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Environmental Board endorses PUD that exceeds city standards

Friday, January 25, 2013 by Elizabeth Pagano

Last week, the Environmental Board had the unexpected pleasure of endorsing a Planned Unit Development that sought stricter environmental standards than would be required if the property were developed under the standards currently in place.

 

Developers are planning to build 250 multifamily units, 8,000 square feet of general retail, 8,000 square feet of restaurants, 16,000 square feet of office space and a 105-bed congregate living facility that will cater to Alzheimer’s patients.

 

The Covered Bridge Planned Unit Development is proposed for slightly more than 38 acres located at the intersection of Covered Bridge Road and SH 71, just west of the Y at Oak Hill.

 

“We’re asking for something different than probably 99 percent of the cases you’ve ever heard, and that is the fact that we are developers coming in for a project, and we are asking for less, not more,” said consultant Ron Thrower. “We’re asking for less trips, we’re asking for less impervious coverage, we’re asking for a limit on cut and fill, where we have the freedom to do everything. We’re asking for limits on construction on slopes, where that doesn’t apply today.”

 

“We’re asking for less than what we have today. We’re just asking for some relocation of land uses on the property, and putting in measures to protect the environment,” said Thrower.

 

The mostly undeveloped property is in the Barton Springs Zone, as well as the Williamson Creek watershed and the Edwards Aquifer Contributing Zone, and is currently broken into four tracts of land, and only one is subject to the Save Our Springs Ordinance. The rest of the tracts are bound by a restrictive covenant that has much looser development limitations than what would typically be allowed.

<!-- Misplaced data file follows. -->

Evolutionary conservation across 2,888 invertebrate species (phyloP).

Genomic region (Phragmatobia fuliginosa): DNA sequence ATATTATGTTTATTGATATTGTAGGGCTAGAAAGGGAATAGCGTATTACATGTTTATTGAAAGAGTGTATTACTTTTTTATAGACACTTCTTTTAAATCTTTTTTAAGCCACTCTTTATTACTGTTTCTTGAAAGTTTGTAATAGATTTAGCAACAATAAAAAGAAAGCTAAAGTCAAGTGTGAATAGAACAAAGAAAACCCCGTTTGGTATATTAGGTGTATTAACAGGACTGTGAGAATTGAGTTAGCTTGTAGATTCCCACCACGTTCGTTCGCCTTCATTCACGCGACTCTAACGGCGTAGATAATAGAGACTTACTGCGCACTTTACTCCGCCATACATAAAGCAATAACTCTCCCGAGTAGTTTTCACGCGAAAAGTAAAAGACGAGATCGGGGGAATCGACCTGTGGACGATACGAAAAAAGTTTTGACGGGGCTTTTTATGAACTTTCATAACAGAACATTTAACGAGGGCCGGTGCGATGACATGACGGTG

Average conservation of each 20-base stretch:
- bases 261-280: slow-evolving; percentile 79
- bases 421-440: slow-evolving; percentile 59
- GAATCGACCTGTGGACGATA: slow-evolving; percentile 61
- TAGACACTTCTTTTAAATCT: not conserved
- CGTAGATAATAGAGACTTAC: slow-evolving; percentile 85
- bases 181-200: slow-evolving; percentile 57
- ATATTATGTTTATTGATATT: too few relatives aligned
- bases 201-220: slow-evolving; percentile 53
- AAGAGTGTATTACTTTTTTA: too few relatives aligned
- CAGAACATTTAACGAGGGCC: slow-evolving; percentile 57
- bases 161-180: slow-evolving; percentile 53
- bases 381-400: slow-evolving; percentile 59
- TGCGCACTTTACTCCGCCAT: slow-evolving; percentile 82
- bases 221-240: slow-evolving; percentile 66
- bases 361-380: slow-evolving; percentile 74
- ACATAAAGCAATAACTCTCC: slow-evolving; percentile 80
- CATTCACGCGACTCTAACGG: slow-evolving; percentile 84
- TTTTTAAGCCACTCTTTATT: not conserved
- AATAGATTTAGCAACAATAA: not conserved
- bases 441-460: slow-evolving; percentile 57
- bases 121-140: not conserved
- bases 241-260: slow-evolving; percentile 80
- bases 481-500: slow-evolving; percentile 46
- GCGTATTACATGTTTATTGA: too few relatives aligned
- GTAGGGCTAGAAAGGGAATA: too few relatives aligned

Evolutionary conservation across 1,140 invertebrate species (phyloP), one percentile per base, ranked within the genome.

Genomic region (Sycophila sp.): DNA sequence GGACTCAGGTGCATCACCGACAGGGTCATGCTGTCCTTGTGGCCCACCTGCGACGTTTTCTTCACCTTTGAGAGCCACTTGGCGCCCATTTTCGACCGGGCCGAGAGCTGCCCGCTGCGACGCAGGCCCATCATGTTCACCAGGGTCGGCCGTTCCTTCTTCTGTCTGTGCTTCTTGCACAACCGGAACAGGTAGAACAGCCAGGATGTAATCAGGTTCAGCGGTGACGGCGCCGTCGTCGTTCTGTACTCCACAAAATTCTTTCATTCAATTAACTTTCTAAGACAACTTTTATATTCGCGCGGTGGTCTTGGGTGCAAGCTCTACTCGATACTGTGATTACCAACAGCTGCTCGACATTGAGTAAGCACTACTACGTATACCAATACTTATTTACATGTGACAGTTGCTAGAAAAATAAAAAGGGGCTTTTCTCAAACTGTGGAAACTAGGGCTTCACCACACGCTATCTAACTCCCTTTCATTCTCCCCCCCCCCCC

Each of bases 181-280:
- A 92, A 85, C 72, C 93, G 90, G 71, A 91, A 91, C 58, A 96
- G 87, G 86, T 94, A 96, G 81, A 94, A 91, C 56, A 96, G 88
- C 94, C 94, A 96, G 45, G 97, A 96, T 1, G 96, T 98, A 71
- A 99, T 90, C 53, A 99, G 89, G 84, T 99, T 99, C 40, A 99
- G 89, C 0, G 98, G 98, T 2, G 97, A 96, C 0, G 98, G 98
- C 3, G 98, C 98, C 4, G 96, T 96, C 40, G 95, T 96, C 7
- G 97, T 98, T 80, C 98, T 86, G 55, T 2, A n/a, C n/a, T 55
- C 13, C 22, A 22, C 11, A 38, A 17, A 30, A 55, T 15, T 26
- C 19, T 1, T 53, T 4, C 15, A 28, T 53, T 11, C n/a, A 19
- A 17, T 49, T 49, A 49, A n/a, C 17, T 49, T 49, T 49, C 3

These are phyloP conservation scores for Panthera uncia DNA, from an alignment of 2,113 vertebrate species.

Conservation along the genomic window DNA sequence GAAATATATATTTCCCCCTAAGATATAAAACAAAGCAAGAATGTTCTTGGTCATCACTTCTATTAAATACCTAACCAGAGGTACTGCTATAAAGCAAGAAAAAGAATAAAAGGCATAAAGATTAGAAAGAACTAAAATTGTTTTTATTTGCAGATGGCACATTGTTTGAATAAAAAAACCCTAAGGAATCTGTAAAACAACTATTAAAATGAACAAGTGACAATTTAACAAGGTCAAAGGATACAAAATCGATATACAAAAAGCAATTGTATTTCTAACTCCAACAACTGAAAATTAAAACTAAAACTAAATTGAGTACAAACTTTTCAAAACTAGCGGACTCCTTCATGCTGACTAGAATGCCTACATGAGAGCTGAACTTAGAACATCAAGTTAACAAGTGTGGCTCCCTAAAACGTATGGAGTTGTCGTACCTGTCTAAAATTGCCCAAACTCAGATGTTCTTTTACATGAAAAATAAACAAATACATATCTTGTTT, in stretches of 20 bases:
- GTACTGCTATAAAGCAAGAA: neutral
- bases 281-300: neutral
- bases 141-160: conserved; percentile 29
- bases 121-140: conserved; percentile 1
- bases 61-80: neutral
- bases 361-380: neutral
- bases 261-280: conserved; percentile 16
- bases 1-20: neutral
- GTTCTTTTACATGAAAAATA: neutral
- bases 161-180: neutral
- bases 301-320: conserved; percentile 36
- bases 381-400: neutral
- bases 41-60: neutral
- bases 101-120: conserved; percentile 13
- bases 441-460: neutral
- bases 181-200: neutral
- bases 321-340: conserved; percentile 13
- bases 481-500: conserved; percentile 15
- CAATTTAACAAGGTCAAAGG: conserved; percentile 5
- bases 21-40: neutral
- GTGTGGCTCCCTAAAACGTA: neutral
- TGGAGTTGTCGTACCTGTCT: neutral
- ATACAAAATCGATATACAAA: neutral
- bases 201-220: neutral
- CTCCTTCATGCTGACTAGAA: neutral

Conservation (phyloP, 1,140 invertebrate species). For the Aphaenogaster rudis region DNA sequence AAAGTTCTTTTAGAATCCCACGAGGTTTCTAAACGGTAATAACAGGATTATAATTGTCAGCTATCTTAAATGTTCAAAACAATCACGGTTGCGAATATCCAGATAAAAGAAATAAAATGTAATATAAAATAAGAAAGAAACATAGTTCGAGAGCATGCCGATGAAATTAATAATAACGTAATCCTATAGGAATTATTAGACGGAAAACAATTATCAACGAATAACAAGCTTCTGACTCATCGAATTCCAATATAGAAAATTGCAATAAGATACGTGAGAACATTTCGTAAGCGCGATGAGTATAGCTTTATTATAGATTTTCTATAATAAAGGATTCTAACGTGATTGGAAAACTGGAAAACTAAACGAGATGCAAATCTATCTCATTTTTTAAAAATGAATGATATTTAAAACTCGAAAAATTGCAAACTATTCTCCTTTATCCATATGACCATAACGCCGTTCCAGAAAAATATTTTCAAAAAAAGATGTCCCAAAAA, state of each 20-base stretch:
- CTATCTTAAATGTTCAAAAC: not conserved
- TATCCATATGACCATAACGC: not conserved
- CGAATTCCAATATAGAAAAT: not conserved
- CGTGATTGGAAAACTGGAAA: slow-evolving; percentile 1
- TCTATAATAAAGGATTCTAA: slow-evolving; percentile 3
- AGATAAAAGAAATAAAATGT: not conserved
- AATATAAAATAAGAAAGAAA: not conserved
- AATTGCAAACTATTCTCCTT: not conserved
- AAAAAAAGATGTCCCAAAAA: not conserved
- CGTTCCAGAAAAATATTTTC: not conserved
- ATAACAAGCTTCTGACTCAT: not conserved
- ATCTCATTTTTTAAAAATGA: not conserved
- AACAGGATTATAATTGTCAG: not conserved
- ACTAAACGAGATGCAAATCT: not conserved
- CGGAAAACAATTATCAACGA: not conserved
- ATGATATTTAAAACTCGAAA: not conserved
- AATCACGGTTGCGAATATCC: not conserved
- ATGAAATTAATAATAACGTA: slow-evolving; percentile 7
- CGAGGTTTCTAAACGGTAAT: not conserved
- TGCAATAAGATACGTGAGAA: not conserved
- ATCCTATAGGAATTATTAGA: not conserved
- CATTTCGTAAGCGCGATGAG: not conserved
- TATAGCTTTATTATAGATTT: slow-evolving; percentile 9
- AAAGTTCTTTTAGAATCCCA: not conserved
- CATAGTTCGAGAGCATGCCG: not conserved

Under the terms of a 1980s restrictive covenant, the property can be developed with much more lax standards than are in effect today. If the PUD is approved, the restrictive covenants will be removed from the deed records, so future development would be subject to current code.

 

“To be honest, when I saw this, and their restrictive covenants and their ability to essentially build right up to the creek, with the very high levels of impervious cover, I was really concerned about that,” said city Environmental Officer Chuck Lesniak. “We haven’t allowed that for a long time. We didn’t allow it at the time. This is a specific entitlement from the restrictive covenant.”

 

Lesniak explained that the restrictive covenant would allow 50 percent impervious cover on the gross area of the land, 1980s-style water quality treatments

 

With the PUD, developers are planning to move the development away from Williamson Creek. The proposal also reduces the total impervious cover by 4.1 acres. In return, they will have a variety of land uses on the tracts, which are now limited by the restrictive covenant. They will also be allowed slightly more impervious cover on the tract that is subject to the SOS ordinance.

 

Thrower described the four tracts that will comprise the PUD, if it is approved. He explained the plan, which would allow for increased impervious cover on the tract that is subject to the SOS ordinance, but limit development on the other tracts. “It puts the more intense land uses north of the creek and creates a significant reduction in the amount of traffic that could possibly cross the creek,” said Thrower.

 

Thrower explained the idea is to concentrate development away from the creek. “(This) leaves a big green right in the middle, at the confluence of the creeks,” said Thrower. “It pushes the development away from the creek and leaves a significant amount of the tract as open space.” He went on to note that a large portion of the proposed open space is a grove of 38 heritage trees, which will be preserved.

 

“It is our goal with this PUD to comply completely with the heritage tree and current tree ordinances in their entirety,” said Thrower. “Because of the entitlements in place, the majority of the property is not subject to the heritage tree ordinance, but we are protecting every heritage tree out here.”

 

The board voted 5-0 to recommend the PUD, with Board Members Robin Gary and Jennifer Walker absent. “One of the ideas behind having PUDs is having environmental superiority, and they’ve really worked on this,” said Maxwell.

 

The board voted in favor of the PUD, noting the proposal would shift impervious cover away from the critical water quality zones.

 

“I’d like for us to really emphasize that we are recommending approval of the environmental aspects of the PUD,” said Chair Mary Gay Maxwell, who wanted to make it clear the board was not commenting on the zoning aspects of the case. “It’s not about approving the PUD; it’s about approving or recommending the environmental treatment for the PUD.”

 

After sailing through the Planning Commission on consent, the case next heads to City Council.

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